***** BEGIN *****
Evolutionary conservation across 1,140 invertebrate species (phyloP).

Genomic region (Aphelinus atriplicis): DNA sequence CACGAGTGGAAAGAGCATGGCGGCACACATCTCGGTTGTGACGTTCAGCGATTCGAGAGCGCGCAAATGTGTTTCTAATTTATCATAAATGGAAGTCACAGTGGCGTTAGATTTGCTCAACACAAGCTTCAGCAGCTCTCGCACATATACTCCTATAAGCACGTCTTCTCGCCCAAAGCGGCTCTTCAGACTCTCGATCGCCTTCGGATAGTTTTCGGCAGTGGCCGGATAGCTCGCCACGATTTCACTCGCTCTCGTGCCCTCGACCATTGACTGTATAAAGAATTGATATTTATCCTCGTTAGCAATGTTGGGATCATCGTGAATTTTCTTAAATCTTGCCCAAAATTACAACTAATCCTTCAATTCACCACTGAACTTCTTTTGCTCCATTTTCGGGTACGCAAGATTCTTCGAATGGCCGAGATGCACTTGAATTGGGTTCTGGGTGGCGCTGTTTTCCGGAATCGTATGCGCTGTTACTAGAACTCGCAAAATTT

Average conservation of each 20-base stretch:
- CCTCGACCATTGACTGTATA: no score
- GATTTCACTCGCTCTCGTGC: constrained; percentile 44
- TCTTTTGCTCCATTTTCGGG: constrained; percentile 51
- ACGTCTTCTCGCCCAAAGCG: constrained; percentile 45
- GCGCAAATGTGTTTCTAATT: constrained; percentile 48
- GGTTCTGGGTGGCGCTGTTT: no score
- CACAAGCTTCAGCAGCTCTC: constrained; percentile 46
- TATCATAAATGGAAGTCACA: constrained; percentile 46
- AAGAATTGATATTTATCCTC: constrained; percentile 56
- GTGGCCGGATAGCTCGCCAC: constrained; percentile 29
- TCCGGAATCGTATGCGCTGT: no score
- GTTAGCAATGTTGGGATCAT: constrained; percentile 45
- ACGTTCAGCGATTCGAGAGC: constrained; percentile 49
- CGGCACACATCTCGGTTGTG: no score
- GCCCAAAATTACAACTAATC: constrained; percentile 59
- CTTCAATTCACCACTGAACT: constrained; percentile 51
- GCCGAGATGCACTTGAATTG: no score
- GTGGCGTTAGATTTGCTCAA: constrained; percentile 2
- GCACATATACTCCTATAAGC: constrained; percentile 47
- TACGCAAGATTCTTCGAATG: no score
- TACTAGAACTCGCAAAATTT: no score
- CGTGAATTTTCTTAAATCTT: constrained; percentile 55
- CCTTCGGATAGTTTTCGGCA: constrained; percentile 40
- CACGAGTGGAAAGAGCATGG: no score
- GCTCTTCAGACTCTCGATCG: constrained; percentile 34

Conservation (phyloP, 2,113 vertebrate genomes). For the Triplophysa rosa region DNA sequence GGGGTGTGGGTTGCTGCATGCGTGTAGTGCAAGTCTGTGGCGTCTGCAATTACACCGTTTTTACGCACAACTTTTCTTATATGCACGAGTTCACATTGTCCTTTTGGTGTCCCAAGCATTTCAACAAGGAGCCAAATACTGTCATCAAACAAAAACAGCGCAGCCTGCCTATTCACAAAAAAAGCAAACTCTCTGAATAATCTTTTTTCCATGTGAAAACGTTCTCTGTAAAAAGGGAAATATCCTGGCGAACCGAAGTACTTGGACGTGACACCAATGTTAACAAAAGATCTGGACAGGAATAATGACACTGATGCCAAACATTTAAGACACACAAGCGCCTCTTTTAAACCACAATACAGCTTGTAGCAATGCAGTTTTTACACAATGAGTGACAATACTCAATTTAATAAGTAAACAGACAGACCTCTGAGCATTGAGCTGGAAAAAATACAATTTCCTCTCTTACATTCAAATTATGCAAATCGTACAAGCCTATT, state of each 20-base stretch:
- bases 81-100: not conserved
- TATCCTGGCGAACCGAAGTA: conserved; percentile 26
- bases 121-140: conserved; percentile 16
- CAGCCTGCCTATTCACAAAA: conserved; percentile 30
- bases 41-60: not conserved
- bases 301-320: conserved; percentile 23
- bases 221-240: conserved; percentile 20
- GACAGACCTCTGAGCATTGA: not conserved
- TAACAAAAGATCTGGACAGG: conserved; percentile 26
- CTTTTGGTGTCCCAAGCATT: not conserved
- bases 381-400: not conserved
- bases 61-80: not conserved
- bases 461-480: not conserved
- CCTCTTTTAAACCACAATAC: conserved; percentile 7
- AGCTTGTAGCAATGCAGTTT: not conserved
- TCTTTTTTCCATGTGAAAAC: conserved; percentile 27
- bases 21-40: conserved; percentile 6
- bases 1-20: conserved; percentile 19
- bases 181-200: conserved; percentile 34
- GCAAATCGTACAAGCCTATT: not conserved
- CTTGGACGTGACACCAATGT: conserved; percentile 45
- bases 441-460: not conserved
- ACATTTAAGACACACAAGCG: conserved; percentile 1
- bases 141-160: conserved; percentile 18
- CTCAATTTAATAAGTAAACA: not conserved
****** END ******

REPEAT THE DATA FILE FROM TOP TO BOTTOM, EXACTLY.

Evolutionary conservation across 1,140 invertebrate species (phyloP).

Genomic region (Aphelinus atriplicis): DNA sequence CACGAGTGGAAAGAGCATGGCGGCACACATCTCGGTTGTGACGTTCAGCGATTCGAGAGCGCGCAAATGTGTTTCTAATTTATCATAAATGGAAGTCACAGTGGCGTTAGATTTGCTCAACACAAGCTTCAGCAGCTCTCGCACATATACTCCTATAAGCACGTCTTCTCGCCCAAAGCGGCTCTTCAGACTCTCGATCGCCTTCGGATAGTTTTCGGCAGTGGCCGGATAGCTCGCCACGATTTCACTCGCTCTCGTGCCCTCGACCATTGACTGTATAAAGAATTGATATTTATCCTCGTTAGCAATGTTGGGATCATCGTGAATTTTCTTAAATCTTGCCCAAAATTACAACTAATCCTTCAATTCACCACTGAACTTCTTTTGCTCCATTTTCGGGTACGCAAGATTCTTCGAATGGCCGAGATGCACTTGAATTGGGTTCTGGGTGGCGCTGTTTTCCGGAATCGTATGCGCTGTTACTAGAACTCGCAAAATTT

Average conservation of each 20-base stretch:
- CCTCGACCATTGACTGTATA: no score
- GATTTCACTCGCTCTCGTGC: constrained; percentile 44
- TCTTTTGCTCCATTTTCGGG: constrained; percentile 51
- ACGTCTTCTCGCCCAAAGCG: constrained; percentile 45
- GCGCAAATGTGTTTCTAATT: constrained; percentile 48
- GGTTCTGGGTGGCGCTGTTT: no score
- CACAAGCTTCAGCAGCTCTC: constrained; percentile 46
- TATCATAAATGGAAGTCACA: constrained; percentile 46
- AAGAATTGATATTTATCCTC: constrained; percentile 56
- GTGGCCGGATAGCTCGCCAC: constrained; percentile 29
- TCCGGAATCGTATGCGCTGT: no score
- GTTAGCAATGTTGGGATCAT: constrained; percentile 45
- ACGTTCAGCGATTCGAGAGC: constrained; percentile 49
- CGGCACACATCTCGGTTGTG: no score
- GCCCAAAATTACAACTAATC: constrained; percentile 59
- CTTCAATTCACCACTGAACT: constrained; percentile 51
- GCCGAGATGCACTTGAATTG: no score
- GTGGCGTTAGATTTGCTCAA: constrained; percentile 2
- GCACATATACTCCTATAAGC: constrained; percentile 47
- TACGCAAGATTCTTCGAATG: no score
- TACTAGAACTCGCAAAATTT: no score
- CGTGAATTTTCTTAAATCTT: constrained; percentile 55
- CCTTCGGATAGTTTTCGGCA: constrained; percentile 40
- CACGAGTGGAAAGAGCATGG: no score
- GCTCTTCAGACTCTCGATCG: constrained; percentile 34

Conservation (phyloP, 2,113 vertebrate genomes). For the Triplophysa rosa region DNA sequence GGGGTGTGGGTTGCTGCATGCGTGTAGTGCAAGTCTGTGGCGTCTGCAATTACACCGTTTTTACGCACAACTTTTCTTATATGCACGAGTTCACATTGTCCTTTTGGTGTCCCAAGCATTTCAACAAGGAGCCAAATACTGTCATCAAACAAAAACAGCGCAGCCTGCCTATTCACAAAAAAAGCAAACTCTCTGAATAATCTTTTTTCCATGTGAAAACGTTCTCTGTAAAAAGGGAAATATCCTGGCGAACCGAAGTACTTGGACGTGACACCAATGTTAACAAAAGATCTGGACAGGAATAATGACACTGATGCCAAACATTTAAGACACACAAGCGCCTCTTTTAAACCACAATACAGCTTGTAGCAATGCAGTTTTTACACAATGAGTGACAATACTCAATTTAATAAGTAAACAGACAGACCTCTGAGCATTGAGCTGGAAAAAATACAATTTCCTCTCTTACATTCAAATTATGCAAATCGTACAAGCCTATT, state of each 20-base stretch:
- bases 81-100: not conserved
- TATCCTGGCGAACCGAAGTA: conserved; percentile 26
- bases 121-140: conserved; percentile 16
- CAGCCTGCCTATTCACAAAA: conserved; percentile 30
- bases 41-60: not conserved
- bases 301-320: conserved; percentile 23
- bases 221-240: conserved; percentile 20
- GACAGACCTCTGAGCATTGA: not conserved
- TAACAAAAGATCTGGACAGG: conserved; percentile 26
- CTTTTGGTGTCCCAAGCATT: not conserved
- bases 381-400: not conserved
- bases 61-80: not conserved
- bases 461-480: not conserved
- CCTCTTTTAAACCACAATAC: conserved; percentile 7
- AGCTTGTAGCAATGCAGTTT: not conserved
- TCTTTTTTCCATGTGAAAAC: conserved; percentile 27
- bases 21-40: conserved; percentile 6
- bases 1-20: conserved; percentile 19
- bases 181-200: conserved; percentile 34
- GCAAATCGTACAAGCCTATT: not conserved
- CTTGGACGTGACACCAATGT: conserved; percentile 45
- bases 441-460: not conserved
- ACATTTAAGACACACAAGCG: conserved; percentile 1
- bases 141-160: conserved; percentile 18
- CTCAATTTAATAAGTAAACA: not conserved